Investors thus stayed in wait-and-see mode and reactions to political and economic news were muted. In the US, YoY inflation for May came in below expectations at +1.8%. Chinese data for May was also somewhat disappointing. Loan and industrial production growth fell short of expectations and imports fell. This is confirmation of a slowdown in the domestic economy and the vice prime minister said the government would underpin the economy and had the necessary fire power.
Meanwhile, the US-Mexico agreement on migrants provided some comfort even if Washington and Beijing continued to blow hot and cold on the state of trade talks.
Equity markets currently benefit from the technical support of accommodating central banks and rock-bottom interest rates. Bond yields turned lower over the week in line with falling inflation expectations.
The highlight this week was a rebound in cyclicals, and especially materials, after Beijing unveiled a fresh wave of infrastructure spending and adopted an accommodating tone on the renminbi. Sentiment was also helped by a comment from Arcelor-Mittal’s CFO that steel prices might have bottomed.
Markets were also lifted by news over the weekend of a $120bn mega-merger between Raytheon and United Technologies, and an agreement between the US and Mexico on migrants. Nevertheless, geopolitical tensions suddenly moved centre stage, tempering this new-found optimism, when two oil tankers were attacked in the Strait of Hormuz. Oil prices, which had started the week lower on fresh news of higher US inventories, immediately rebounded and the US dollar gained against the euro. Banks and auto stocks once again came under attack.
In an active week for corporate transformation news, Dassault Systèmes launched a $5.9bn friendly bid for Medidata Solutions in the US. The target is a cloud software specialist in the pharmaceutical field and the price tag includes its outstanding debt. This is the French group's largest-ever acquisition. Elsewhere, Salesforce is paying $15bn for Tableau Software (artificial intelligence). Volkswagen continued with preparations for the IPO of its Traton truck division. The group also announced official talks with Ford on a joint €1.5bn investment in electrical and self-driving cars.
US markets ended the week higher with the Nasdaq 100 up 1.26% as of the June 13 close and the S&P500 0.64% higher. Equities continued to gain on easier financial conditions following Jerome Powell’s comments in the previous week. US 10-year Treasury yields eased further, falling to 2.06%, or levels last seen in September 2017. Brent crude prices fell by close to 3% over the week to $61 on fresh fears over demand after US inventories came in higher than expected. But prices rebounded on Thursday after Washington accused Tehran of being behind two attacks on oil tankers in the Gulf of Oman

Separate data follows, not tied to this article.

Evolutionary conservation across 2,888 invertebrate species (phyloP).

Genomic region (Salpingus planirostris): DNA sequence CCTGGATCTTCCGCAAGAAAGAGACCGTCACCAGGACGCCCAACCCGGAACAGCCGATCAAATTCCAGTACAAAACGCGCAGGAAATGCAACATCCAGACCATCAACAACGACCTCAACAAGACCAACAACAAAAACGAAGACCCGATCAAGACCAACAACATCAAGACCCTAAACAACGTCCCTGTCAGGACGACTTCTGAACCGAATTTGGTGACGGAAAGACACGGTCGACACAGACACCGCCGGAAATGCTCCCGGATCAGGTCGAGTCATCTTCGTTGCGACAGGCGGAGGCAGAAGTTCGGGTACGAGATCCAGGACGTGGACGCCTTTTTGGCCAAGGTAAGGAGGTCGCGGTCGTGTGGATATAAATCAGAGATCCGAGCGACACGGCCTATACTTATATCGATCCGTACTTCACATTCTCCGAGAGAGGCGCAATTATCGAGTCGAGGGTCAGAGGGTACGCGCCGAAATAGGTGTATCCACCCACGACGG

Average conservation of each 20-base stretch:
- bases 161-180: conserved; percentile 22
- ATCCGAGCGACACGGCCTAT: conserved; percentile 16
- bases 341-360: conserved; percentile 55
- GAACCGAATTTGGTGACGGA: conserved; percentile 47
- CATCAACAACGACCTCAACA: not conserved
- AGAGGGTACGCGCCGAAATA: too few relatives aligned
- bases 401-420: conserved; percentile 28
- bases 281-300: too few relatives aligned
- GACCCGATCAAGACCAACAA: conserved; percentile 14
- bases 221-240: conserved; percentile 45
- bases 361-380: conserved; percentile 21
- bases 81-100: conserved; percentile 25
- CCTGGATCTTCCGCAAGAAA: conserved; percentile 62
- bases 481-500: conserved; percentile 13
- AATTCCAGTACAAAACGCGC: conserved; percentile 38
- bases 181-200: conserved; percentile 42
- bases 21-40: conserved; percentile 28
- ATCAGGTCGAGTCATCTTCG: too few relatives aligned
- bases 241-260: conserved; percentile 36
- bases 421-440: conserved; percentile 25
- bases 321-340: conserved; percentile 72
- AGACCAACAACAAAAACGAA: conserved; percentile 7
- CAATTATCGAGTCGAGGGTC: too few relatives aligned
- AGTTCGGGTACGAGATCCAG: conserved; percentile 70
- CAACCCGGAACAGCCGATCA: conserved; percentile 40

The best performing sectors over the week were consumer discretionary (+2.19%), technology (+0.64%) and telecoms (+1.0%). Natural resources also rallied (+0.97% since the beginning of the week and +10.13% since June 1) partly because of the weaker US dollar but also Beijing’s decision to spend more on infrastructure.
The worst performing sectors were industrials (-0.04%), utilities (+0.18%) and financials (+0.17%). Financials were hit by falling long rates and cautious comments from several bank CEOs on investment banking performance.
M&A deals continued apace with Salesforce bidding more than $15bn in equity for Tableau Software, the merger between Raytheon and United Technology in the defence sector, and a bid from Dassault Systèmes for Medidata Solutions (clinical trial software).
With heightened market expectation that the Fed would cut and a favourable announcement on US trade policy, Japanese stocks tried to recover. The TOPIX edged 0.59% higher over week. Washington’s decision to call off additional tariffs on Mexican imports eased market worries on Japanese auto makers Toyota and Honda which export parts produced in Mexico to the US.
Economic sensitive sectors which had fallen bounced back, outperforming the market. Chemicals producer TORAY rose 6.42% and Electric Appliance and Precision Equipment sectors were also firm,
However, because of worries of a global slowdown from the lingering US-China trade conflict and Yen strength as US yields declined, investors appeared to focus more on domestic demand-related small cap growth stocks rather than large caps which are more exposed to external risks.
Emerging markets ended on a positive note this week with the MSCI EM up 1.46 % as at June 13. Despite escalating trade war rhetoric, Chinese equities reacted positively to the encouraging news of more stimulus ahead. China’s slowdown persisted in May with industrial output rising 5% YoY (vs 5.4% estimated) while Jan-May fixed investment rose 5.6% YoY (vs 6.1% estimated); both came in below market consensus. China economists expect more PBoC easing in coming weeks, including cuts to interest rates or reserve ratio requirements, to counter downside risks if trade tensions were to escalate further. Export growth in China managed to beat consensus in May by growing 1% year-on-year (when the consensus was expecting a decline of 4%), while import growth fell by 9% year on year (when consensus was expecting a 4% drop). Year to date, exports have slowed to zero growth (after +10% in 2018) while imports fell to +4% year on year (vs +16% in 2018).
Interestingly, China’s exports to the US dropped 9% while those to Europe grew 7% year on year. Given the slowing European economy, we feel that China’s exports could face more downside risks if a trade deal is not reached. Chinese forex reserves rose by $6bn to $3,101bn in May, the highest reading since August 2018. Infrastructure investment also received a big boost over the week as proceeds from local government special bonds (LGSB) can now be used as equity capital for some projects, and financing from financial institutions is encouraged for projects eligible for LGSB funds. After all this stimulus spending news, it remains to be seen whether these measures will be enough to offset downward pressure on the economy. At the company level, Geely reported a 27% YoY drop in car sales and YTD sales also tumbled 12% compared to last year.
India’s Industrial production for April rose 3.4% YoY, a 6-month high, on broad-based acceleration across sectors while infrastructure and construction spending disappointed.